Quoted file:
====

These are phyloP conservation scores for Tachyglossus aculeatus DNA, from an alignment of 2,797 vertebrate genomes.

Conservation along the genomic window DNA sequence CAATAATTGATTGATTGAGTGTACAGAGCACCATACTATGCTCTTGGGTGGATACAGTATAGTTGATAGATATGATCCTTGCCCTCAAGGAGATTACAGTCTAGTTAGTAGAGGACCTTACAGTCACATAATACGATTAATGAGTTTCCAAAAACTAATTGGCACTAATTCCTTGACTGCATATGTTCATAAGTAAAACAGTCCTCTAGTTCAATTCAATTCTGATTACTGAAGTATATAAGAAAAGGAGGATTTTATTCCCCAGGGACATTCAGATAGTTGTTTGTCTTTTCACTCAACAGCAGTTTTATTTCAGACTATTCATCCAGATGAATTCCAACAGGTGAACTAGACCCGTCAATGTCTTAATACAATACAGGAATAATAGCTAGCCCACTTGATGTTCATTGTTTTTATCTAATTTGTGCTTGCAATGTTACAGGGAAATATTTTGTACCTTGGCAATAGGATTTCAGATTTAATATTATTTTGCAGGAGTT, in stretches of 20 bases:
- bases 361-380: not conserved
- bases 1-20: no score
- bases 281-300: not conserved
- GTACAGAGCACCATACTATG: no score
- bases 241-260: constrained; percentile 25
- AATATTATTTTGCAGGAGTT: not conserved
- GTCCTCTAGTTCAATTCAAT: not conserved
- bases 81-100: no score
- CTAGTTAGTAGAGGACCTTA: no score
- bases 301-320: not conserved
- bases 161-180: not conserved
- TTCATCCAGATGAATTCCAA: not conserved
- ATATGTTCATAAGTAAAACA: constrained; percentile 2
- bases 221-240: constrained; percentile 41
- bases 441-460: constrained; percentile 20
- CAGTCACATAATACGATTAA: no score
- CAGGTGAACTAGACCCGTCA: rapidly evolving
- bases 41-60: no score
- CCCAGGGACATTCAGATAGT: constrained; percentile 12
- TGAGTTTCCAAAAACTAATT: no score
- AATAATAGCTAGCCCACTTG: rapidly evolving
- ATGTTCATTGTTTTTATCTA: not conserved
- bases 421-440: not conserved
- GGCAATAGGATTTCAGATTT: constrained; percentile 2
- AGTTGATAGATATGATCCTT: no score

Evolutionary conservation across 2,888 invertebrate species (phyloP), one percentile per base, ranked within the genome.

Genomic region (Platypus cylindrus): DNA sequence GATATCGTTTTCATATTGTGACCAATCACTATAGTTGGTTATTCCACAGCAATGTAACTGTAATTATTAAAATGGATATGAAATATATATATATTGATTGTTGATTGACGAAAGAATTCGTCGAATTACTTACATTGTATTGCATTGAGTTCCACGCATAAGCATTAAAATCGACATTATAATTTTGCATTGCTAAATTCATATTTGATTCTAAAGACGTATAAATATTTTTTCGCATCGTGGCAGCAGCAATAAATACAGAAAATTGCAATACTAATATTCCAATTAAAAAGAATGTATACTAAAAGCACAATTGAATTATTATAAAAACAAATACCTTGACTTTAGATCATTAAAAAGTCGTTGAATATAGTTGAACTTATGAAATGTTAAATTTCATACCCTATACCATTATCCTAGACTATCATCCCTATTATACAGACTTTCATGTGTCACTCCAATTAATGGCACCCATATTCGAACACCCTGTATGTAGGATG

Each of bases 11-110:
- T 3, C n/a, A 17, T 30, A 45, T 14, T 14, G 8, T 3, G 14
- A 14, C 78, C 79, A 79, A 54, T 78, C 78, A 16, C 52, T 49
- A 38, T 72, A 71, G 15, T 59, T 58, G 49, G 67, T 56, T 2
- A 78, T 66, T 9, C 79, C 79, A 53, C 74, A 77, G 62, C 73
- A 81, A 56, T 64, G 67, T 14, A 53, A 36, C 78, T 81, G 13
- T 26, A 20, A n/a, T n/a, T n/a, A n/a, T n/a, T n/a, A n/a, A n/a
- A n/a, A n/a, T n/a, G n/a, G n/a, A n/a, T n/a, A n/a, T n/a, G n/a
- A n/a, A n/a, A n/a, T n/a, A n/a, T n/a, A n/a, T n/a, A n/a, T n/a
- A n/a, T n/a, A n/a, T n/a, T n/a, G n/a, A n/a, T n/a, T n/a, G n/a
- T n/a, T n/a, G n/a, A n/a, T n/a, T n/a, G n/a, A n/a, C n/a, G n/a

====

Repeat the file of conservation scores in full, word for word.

These are phyloP conservation scores for Tachyglossus aculeatus DNA, from an alignment of 2,797 vertebrate genomes.

Conservation along the genomic window DNA sequence CAATAATTGATTGATTGAGTGTACAGAGCACCATACTATGCTCTTGGGTGGATACAGTATAGTTGATAGATATGATCCTTGCCCTCAAGGAGATTACAGTCTAGTTAGTAGAGGACCTTACAGTCACATAATACGATTAATGAGTTTCCAAAAACTAATTGGCACTAATTCCTTGACTGCATATGTTCATAAGTAAAACAGTCCTCTAGTTCAATTCAATTCTGATTACTGAAGTATATAAGAAAAGGAGGATTTTATTCCCCAGGGACATTCAGATAGTTGTTTGTCTTTTCACTCAACAGCAGTTTTATTTCAGACTATTCATCCAGATGAATTCCAACAGGTGAACTAGACCCGTCAATGTCTTAATACAATACAGGAATAATAGCTAGCCCACTTGATGTTCATTGTTTTTATCTAATTTGTGCTTGCAATGTTACAGGGAAATATTTTGTACCTTGGCAATAGGATTTCAGATTTAATATTATTTTGCAGGAGTT, in stretches of 20 bases:
- bases 361-380: not conserved
- bases 1-20: no score
- bases 281-300: not conserved
- GTACAGAGCACCATACTATG: no score
- bases 241-260: constrained; percentile 25
- AATATTATTTTGCAGGAGTT: not conserved
- GTCCTCTAGTTCAATTCAAT: not conserved
- bases 81-100: no score
- CTAGTTAGTAGAGGACCTTA: no score
- bases 301-320: not conserved
- bases 161-180: not conserved
- TTCATCCAGATGAATTCCAA: not conserved
- ATATGTTCATAAGTAAAACA: constrained; percentile 2
- bases 221-240: constrained; percentile 41
- bases 441-460: constrained; percentile 20
- CAGTCACATAATACGATTAA: no score
- CAGGTGAACTAGACCCGTCA: rapidly evolving
- bases 41-60: no score
- CCCAGGGACATTCAGATAGT: constrained; percentile 12
- TGAGTTTCCAAAAACTAATT: no score
- AATAATAGCTAGCCCACTTG: rapidly evolving
- ATGTTCATTGTTTTTATCTA: not conserved
- bases 421-440: not conserved
- GGCAATAGGATTTCAGATTT: constrained; percentile 2
- AGTTGATAGATATGATCCTT: no score

Evolutionary conservation across 2,888 invertebrate species (phyloP), one percentile per base, ranked within the genome.

Genomic region (Platypus cylindrus): DNA sequence GATATCGTTTTCATATTGTGACCAATCACTATAGTTGGTTATTCCACAGCAATGTAACTGTAATTATTAAAATGGATATGAAATATATATATATTGATTGTTGATTGACGAAAGAATTCGTCGAATTACTTACATTGTATTGCATTGAGTTCCACGCATAAGCATTAAAATCGACATTATAATTTTGCATTGCTAAATTCATATTTGATTCTAAAGACGTATAAATATTTTTTCGCATCGTGGCAGCAGCAATAAATACAGAAAATTGCAATACTAATATTCCAATTAAAAAGAATGTATACTAAAAGCACAATTGAATTATTATAAAAACAAATACCTTGACTTTAGATCATTAAAAAGTCGTTGAATATAGTTGAACTTATGAAATGTTAAATTTCATACCCTATACCATTATCCTAGACTATCATCCCTATTATACAGACTTTCATGTGTCACTCCAATTAATGGCACCCATATTCGAACACCCTGTATGTAGGATG

Each of bases 11-110:
- T 3, C n/a, A 17, T 30, A 45, T 14, T 14, G 8, T 3, G 14
- A 14, C 78, C 79, A 79, A 54, T 78, C 78, A 16, C 52, T 49
- A 38, T 72, A 71, G 15, T 59, T 58, G 49, G 67, T 56, T 2
- A 78, T 66, T 9, C 79, C 79, A 53, C 74, A 77, G 62, C 73
- A 81, A 56, T 64, G 67, T 14, A 53, A 36, C 78, T 81, G 13
- T 26, A 20, A n/a, T n/a, T n/a, A n/a, T n/a, T n/a, A n/a, A n/a
- A n/a, A n/a, T n/a, G n/a, G n/a, A n/a, T n/a, A n/a, T n/a, G n/a
- A n/a, A n/a, A n/a, T n/a, A n/a, T n/a, A n/a, T n/a, A n/a, T n/a
- A n/a, T n/a, A n/a, T n/a, T n/a, G n/a, A n/a, T n/a, T n/a, G n/a
- T n/a, T n/a, G n/a, A n/a, T n/a, T n/a, G n/a, A n/a, C n/a, G n/a